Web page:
In Nogales, Mexico, the border wall is decorated with art and spray painted messages. This says, 'Walls are scars on the earth.' Photo by Rachel Morgan

Nogales, Mexico — Jose Estrada* was deported to Mexico five days ago. In three days, he plans to cross the border again.

“When they pick(ed) me up, they asked me, ‘Why you keep trying to cross?’ ” he said of the Border Patrol agents who caught him. “And I tell them, ‘I’m hungry; I’m hungry.’ ”

But Estrada hasn’t always been hungry. Prior to his deportation, he lived in the United States for nearly 20 years.

Although he wasn’t a legal citizen, Estrada had a house, a truck and several jobs. He worked in Kansas on a cattle farm, and most recently in Phoenix, where he made $12.50 an hour working in the fields, laying concrete and landscaping.

Six months ago, Estrada was driving his truck in Phoenix when he was stopped by a police officer.

“This is the problem that (every) Mexican has,” he said. “I don’t know why they stop Mexicans for the brown skin. Why? I don’t understand.”

Estrada is a small man. He wears jeans, a T-shirt, and carries a jacket and plastic bag. On his head sits a baseball cap with one word: “Arizona.” Estrada wears it proudly, like a badge of honor.

He has a playful demeanor and often laughs, flashing his silver-capped teeth.

After they are picked up at the border trying to illegally cross into the United States, many immigrants are brought back to Nogales, Mexico, where they take buses home or attempt to cross again. Photo by Rachel Morgan

Now, he sits in a bus terminal in Mexico. About 50 others, mostly young men, sit on a large, shaded slab of concrete in old rows of upholstered seats that were ripped from buses. They all carry jackets — practical garb for those who attempt to navigate the harsh desert and cross the border under the cover of night.

None of these men have been successful in their journeys. They have all been deported and are awaiting buses that will take them back to their hometowns in Mexico.

Aid workers say they often see the same people again and again at the bus terminal after failed attempts to cross the border.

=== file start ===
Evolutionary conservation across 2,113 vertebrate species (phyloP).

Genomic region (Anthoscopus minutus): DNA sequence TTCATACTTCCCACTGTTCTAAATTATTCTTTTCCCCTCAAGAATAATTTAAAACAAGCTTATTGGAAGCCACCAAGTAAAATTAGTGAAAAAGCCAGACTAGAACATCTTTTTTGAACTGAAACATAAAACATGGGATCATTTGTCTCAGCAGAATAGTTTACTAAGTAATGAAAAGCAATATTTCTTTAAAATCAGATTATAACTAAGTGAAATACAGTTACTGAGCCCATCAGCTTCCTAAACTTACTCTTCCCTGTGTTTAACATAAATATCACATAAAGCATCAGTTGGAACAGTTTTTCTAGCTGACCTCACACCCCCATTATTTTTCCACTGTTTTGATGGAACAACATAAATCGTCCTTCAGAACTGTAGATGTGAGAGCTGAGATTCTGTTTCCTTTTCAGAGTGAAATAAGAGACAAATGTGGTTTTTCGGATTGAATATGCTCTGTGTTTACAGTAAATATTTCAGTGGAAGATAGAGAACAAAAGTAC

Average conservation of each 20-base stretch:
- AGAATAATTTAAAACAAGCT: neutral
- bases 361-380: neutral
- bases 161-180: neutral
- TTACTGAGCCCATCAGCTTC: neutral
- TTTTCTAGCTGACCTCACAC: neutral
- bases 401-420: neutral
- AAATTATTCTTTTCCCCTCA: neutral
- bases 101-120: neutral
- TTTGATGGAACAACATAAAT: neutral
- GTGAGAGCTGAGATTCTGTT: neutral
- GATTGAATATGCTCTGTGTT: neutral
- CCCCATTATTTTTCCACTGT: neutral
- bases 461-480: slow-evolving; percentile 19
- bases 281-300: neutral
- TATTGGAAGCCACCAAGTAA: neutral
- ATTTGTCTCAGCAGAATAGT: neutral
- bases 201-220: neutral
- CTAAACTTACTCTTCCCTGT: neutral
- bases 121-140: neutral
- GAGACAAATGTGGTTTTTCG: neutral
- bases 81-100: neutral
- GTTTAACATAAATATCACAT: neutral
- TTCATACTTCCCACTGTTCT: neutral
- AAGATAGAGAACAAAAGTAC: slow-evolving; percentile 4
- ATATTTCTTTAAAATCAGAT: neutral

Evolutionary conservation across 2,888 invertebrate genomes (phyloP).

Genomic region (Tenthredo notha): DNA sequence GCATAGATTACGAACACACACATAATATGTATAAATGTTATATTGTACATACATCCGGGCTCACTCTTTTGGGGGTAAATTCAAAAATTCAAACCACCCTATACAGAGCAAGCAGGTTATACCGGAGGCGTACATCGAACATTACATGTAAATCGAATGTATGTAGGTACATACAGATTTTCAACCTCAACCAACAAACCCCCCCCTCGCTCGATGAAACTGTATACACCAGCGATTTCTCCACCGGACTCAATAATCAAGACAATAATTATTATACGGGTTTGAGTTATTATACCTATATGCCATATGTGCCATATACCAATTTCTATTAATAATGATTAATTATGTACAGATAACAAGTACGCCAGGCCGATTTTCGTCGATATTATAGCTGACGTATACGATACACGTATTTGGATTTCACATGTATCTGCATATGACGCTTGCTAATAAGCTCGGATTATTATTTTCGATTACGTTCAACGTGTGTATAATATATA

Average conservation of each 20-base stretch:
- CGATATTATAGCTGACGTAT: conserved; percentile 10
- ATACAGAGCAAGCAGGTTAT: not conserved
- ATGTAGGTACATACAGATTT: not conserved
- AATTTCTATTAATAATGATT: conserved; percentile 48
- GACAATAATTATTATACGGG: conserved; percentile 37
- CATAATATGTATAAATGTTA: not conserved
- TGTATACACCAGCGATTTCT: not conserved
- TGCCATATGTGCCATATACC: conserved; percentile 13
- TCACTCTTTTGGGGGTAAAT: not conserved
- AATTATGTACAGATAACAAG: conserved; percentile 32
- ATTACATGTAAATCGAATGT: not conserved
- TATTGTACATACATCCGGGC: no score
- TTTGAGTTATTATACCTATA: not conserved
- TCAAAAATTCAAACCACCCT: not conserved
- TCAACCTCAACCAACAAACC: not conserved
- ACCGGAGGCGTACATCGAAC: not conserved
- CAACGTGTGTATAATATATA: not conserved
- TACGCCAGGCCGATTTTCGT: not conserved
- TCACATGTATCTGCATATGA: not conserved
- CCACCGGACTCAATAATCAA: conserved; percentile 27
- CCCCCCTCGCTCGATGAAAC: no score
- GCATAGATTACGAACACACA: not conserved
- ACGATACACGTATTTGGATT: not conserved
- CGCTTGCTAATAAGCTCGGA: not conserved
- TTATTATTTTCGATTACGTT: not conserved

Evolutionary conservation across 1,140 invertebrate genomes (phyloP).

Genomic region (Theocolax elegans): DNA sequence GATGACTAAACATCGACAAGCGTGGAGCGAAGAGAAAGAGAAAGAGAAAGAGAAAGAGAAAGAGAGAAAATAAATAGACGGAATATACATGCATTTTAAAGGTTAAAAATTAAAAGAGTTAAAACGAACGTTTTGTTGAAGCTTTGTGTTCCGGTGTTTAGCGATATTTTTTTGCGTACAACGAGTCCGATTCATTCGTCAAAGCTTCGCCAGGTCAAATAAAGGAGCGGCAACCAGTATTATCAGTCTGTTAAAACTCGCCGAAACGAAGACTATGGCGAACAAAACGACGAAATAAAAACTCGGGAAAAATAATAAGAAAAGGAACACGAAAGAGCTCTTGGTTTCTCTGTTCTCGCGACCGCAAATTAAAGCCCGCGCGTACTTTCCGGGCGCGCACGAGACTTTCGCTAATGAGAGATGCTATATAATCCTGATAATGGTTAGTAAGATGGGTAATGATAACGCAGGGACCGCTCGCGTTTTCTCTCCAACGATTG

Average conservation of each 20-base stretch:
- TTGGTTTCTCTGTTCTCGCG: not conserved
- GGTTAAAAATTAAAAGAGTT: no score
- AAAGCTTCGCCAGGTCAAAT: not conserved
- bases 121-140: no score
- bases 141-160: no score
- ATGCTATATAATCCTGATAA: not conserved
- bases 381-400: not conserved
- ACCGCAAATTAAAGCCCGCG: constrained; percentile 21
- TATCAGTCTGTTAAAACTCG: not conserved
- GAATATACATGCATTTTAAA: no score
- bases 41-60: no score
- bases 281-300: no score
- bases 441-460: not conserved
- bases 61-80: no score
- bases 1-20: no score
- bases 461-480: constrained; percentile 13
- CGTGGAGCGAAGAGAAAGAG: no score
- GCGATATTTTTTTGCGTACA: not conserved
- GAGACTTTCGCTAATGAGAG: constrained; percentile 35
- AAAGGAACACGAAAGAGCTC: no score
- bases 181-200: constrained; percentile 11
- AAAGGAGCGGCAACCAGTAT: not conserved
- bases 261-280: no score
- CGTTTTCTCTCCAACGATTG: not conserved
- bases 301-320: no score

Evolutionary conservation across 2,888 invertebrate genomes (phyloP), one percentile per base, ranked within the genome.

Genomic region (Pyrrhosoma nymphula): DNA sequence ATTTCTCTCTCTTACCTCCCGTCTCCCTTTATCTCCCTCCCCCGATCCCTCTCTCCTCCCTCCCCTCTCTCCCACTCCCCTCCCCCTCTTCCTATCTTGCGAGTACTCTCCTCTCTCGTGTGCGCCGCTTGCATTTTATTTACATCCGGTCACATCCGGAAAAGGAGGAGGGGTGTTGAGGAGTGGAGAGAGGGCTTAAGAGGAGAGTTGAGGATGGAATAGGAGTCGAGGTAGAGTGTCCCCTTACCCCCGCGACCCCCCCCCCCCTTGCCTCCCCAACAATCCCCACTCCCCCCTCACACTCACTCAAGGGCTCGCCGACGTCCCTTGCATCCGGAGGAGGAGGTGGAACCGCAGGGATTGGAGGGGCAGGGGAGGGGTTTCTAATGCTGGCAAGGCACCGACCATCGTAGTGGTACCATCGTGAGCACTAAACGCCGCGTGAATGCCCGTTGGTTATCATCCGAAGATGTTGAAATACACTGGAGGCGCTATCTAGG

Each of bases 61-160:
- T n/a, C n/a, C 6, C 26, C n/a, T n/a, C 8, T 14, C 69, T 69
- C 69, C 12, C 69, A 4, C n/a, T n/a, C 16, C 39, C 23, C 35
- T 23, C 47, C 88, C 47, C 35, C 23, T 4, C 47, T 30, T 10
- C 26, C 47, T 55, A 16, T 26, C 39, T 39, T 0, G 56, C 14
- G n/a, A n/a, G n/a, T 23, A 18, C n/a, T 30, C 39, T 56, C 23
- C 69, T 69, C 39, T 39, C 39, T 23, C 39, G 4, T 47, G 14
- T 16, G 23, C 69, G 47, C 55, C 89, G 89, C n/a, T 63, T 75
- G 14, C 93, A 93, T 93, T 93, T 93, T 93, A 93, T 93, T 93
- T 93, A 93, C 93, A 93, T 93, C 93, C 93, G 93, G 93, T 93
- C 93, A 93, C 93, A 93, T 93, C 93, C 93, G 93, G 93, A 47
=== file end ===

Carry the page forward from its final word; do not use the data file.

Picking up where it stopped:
“I always say, ‘It’s nice to know you’re safe, but not under these circumstances,’ ” said Hannah Hafter, a volunteer for No More Deaths, an aid organization for illegal immigrants.

Many deported immigrants will return to their hometowns via this terminal. Estrada, however, doesn’t plan to go back. He needs to get back into the U.S. to support his family.

Estrada is separated from his wife and has five children — four daughters and a son. Along with his parents, they live in Sinaloa, Mexico, in the northwest part of the country.

“I need to make money because (my children) are in school, and I need to make money to pay for their computers,” he said. “I need to make money for my kids, my mother, father — to pay for birthday parties, Christmas, piñatas.”

Estrada’s strategy for crossing the border is rather unique: He rides a bicycle in the pitch black desert night, darting off the side of the road when he sees headlights.

“It’s so dark, and I wear dark clothes so they no see me,” he said. He declines to name which roads he frequents, so the Border Patrol doesn’t “look out” for him.

He said he’s tried to get papers to cross back into the country legally.

“I need papers, but they won’t give me papers,” he said.

But with his track record of being caught crossing the border illegally, obtaining legal papers may be difficult.

While Estrada is unsure of a solution for his problem, he does have a backup plan.

“I need to find an American girl to marry me on the other side,” he said with a mischievous grin.

*Names have been changed.